Deep Listening

October 26, 2011 Leave a comment

The following is a post from my friend and colleague Danny Martin, that appeared on his web page on Monday, following our joint workshop at Connecting for Change, a Bioneers Conference.  Tomorrow I will extend this reflection with more details about our session and regenerative leadership practice.

So much to say this week but it all turns on the same theme of how to access the wisdom we need to move forward together into a more sustainable and just society. In a recent article about what he calls The New Economy Movement, Gar Alperovitz, a Professor of Political Economy in the University of Maryland, says that, instead of feeling confined to the binary paths of reforming the broken economic system or revolting to overthrow it, citizens are opting to create something new that will replace the current economic regime, making the old system obsolete in the process. He calls this third way ‘evolutionary reconstruction.’ In another article I sent you last week from the NY Times, the writer, Michael Kimmelman, spoke of ‘the architecture of consciousness’ and suggested that this is what the Occupy Wall Street movement is about: that the point right now is not to come up with a set of demands which would represent one of the binary paths but to stay with the process until the new consciousness that we need can surface. The encampment, Kimmelman concluded, is the point.

I agree with both writers and want to add what I think is a critical complementary component about how this new consciousness and the evolutionary reconstruction it will bring can be found, formed, and fostered. Last Monday I worked with a number of interfaith – secular as well as religious – leaders at the UN that a group of us had invited to be part of a consortium for an ecological civilization to bring what we are calling ‘a prophetic voice’ to the global conversation on ecological sustainability and justice. We are focused on next year’s 20th anniversary of the first UN Earth Summit in Rio, Brazil though we see this as simply a step, albeit an important one, in the process. We engaged the group in a process of ‘deep listening’ that would allow us to listen together FOR this prophetic voice in the form of a collective wisdom that might certainly be rooted in ancient traditions and inspired by recent documents like The Earth Charter, but would also be fresh, immediate and relevant to the situation being addressed. In a sense, we too were saying that the purpose at this stage is not another set of principles but a new consciousness, and that the point at this moment is the actual conversation. It was clear from the passion and focus that was palpable in the room that the participants grasped this idea as perhaps already the beginnings of a prophetic voice.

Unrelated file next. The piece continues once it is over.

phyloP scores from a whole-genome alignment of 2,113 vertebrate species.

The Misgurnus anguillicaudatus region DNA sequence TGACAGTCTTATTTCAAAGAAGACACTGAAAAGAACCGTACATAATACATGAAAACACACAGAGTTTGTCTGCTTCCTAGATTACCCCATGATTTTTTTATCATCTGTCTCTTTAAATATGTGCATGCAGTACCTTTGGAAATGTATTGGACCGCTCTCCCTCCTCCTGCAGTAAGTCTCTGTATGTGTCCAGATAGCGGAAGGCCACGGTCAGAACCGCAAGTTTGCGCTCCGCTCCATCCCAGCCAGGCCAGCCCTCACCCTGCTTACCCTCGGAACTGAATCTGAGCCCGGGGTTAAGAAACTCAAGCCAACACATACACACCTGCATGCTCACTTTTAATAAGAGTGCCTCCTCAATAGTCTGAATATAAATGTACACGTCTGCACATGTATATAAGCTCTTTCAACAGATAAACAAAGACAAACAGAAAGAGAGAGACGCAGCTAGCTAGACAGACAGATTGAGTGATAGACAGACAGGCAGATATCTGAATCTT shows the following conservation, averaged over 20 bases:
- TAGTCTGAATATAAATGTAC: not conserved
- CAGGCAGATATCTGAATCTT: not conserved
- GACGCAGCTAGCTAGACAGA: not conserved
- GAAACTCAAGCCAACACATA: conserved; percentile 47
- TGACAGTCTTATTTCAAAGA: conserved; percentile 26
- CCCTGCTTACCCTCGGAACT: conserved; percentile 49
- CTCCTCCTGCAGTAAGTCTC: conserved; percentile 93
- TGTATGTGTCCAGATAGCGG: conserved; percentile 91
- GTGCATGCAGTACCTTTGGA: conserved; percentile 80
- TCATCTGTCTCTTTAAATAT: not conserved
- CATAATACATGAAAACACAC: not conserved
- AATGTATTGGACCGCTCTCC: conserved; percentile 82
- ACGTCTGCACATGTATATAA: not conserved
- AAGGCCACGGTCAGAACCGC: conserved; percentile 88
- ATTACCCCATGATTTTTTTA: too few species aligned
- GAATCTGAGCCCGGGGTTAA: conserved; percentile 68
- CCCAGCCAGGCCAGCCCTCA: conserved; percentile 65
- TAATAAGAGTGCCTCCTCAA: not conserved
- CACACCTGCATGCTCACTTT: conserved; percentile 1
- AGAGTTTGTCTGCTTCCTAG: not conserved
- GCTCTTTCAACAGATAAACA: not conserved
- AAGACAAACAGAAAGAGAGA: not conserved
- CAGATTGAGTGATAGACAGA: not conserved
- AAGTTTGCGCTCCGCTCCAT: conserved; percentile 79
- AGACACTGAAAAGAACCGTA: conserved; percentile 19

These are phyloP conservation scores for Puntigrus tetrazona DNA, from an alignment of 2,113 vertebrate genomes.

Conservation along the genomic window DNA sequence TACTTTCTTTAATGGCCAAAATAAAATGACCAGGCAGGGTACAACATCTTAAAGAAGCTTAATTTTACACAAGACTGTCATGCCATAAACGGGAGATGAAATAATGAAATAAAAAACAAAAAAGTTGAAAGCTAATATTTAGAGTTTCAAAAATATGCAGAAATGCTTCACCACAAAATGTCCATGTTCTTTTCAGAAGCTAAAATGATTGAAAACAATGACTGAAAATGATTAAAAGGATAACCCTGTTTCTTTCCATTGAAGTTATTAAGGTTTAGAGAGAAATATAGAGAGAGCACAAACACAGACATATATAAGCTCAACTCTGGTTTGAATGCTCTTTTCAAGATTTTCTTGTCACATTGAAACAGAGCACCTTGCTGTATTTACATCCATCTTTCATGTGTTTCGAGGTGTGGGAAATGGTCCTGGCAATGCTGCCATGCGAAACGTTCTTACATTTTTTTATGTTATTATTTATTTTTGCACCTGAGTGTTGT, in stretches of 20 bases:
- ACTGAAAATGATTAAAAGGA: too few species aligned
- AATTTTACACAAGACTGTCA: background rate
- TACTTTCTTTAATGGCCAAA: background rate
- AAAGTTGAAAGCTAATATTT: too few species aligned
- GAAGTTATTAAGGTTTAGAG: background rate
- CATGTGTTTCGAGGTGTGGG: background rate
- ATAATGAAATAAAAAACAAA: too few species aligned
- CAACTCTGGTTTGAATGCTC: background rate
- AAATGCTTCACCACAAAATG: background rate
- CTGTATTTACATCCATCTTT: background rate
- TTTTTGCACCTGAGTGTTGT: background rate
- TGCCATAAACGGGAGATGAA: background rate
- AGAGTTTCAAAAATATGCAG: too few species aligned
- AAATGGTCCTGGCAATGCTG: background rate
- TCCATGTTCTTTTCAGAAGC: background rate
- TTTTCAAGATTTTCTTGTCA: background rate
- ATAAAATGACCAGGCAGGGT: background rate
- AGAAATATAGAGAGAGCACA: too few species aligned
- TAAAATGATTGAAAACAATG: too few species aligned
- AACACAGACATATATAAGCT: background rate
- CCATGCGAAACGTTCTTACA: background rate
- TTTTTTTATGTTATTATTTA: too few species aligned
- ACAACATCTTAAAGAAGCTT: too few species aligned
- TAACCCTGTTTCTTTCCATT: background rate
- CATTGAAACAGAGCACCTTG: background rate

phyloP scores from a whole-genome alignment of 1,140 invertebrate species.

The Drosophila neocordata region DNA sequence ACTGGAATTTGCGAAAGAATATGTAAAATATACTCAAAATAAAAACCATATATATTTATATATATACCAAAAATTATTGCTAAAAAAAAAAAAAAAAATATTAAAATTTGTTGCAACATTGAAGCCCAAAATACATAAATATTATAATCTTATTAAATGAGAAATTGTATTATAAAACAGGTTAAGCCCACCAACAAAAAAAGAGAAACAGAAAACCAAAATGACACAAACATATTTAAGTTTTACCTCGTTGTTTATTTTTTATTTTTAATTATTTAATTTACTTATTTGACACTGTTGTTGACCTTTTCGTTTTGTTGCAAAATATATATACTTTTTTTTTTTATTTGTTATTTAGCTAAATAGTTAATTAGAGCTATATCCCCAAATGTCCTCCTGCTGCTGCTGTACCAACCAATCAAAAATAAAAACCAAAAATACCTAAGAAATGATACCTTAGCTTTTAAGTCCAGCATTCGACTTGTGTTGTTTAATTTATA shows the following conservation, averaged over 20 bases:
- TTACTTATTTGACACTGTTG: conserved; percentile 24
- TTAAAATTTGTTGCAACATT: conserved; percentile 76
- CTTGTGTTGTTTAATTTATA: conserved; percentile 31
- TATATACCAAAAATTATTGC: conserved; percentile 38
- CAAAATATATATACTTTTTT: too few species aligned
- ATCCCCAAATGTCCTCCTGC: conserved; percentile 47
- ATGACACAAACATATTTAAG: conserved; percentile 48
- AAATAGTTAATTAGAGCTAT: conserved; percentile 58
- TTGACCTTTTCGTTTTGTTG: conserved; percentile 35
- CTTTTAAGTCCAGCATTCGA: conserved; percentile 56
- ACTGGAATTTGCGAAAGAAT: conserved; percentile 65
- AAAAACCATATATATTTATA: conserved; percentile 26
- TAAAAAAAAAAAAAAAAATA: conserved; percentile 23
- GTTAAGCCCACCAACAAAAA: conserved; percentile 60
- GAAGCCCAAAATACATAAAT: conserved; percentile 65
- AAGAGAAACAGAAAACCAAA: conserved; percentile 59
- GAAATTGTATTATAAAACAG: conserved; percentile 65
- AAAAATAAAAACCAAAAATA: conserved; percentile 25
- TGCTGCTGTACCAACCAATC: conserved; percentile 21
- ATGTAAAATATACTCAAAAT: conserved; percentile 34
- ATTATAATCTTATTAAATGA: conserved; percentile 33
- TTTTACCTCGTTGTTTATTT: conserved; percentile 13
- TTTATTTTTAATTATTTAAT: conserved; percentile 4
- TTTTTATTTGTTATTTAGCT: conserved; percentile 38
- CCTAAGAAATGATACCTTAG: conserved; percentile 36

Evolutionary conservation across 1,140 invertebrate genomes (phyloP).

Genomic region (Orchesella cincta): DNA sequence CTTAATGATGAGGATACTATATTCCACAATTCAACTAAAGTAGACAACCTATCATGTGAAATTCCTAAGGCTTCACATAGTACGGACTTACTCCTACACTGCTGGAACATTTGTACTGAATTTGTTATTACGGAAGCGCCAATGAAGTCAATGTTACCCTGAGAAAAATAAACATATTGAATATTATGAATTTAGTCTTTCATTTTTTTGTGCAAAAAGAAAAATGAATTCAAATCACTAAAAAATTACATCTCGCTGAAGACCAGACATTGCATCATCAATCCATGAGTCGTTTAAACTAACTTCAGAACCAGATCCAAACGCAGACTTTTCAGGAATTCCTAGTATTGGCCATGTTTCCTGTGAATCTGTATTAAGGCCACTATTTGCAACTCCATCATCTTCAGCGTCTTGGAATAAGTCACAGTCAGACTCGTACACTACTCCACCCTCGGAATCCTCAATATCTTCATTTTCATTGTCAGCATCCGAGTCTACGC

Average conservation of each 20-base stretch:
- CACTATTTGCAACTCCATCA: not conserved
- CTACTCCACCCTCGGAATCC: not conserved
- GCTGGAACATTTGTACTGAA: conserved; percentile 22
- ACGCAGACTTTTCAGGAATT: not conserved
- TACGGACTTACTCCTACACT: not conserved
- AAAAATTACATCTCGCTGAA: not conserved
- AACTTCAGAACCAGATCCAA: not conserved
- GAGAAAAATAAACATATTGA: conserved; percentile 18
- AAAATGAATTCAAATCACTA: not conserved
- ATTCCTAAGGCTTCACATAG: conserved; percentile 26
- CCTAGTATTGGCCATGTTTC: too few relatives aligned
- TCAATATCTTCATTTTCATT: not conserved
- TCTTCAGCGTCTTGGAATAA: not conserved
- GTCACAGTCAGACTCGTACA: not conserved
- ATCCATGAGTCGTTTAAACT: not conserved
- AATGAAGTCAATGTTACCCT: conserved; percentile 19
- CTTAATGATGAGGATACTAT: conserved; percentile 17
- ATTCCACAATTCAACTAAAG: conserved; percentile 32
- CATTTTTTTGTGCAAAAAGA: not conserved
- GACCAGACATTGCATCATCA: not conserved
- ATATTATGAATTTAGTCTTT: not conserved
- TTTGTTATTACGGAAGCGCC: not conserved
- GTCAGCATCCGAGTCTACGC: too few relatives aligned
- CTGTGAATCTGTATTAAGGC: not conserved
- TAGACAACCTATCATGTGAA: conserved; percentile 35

Yesterday I co-lead a workshop at the Bioneers Conference in New Bedford, MA with Curtis Ogden, a wonderful young colleague from the Interaction Institute for Social Change on what we called Belonging and Becoming which engaged almost 100 participants in a similar process that in 90 minutes brought a group of strangers into a sense of connectedness (belonging) that enabled them to surface amazingly creative ways of how we could live together (become) more sustainably and more justly. The focus was systems theory and living systems principles but the context was the movements for change that we are all experiencing. By deep listening to each other’s story/world, we learn how to belong – surface principles of belonging (ecological principles, if you like); by listening deeply to each other’s experience and understanding of these principles which are becoming self-evident truths (think ‘interdependence, biodiversity’, etc.), we discover and build a shared consciousness and a shared understanding of concrete practices.

People came away from the experience feeling that this was something they could do – that all of us could do: listen deeply to each other and listen deeply with each other for the collective wisdom that is there already to show us certainly a new way but also inspire and empower us to live it.

A statement of Margaret Mead captured the spirit:

‘For the human species to evolve, the conversation must deepen’

We deepen the conversation by deepening our listening. It is the way that our species has always discovered how to address the challenges of life: surfaced the consciousness and accessed the wisdom needed for a new situation. It is natural to us, in other words, but perhaps, in a world where individualism has fostered the illusion of separation and control we have forgotten this simple though profoundly important art and need to learn it again.

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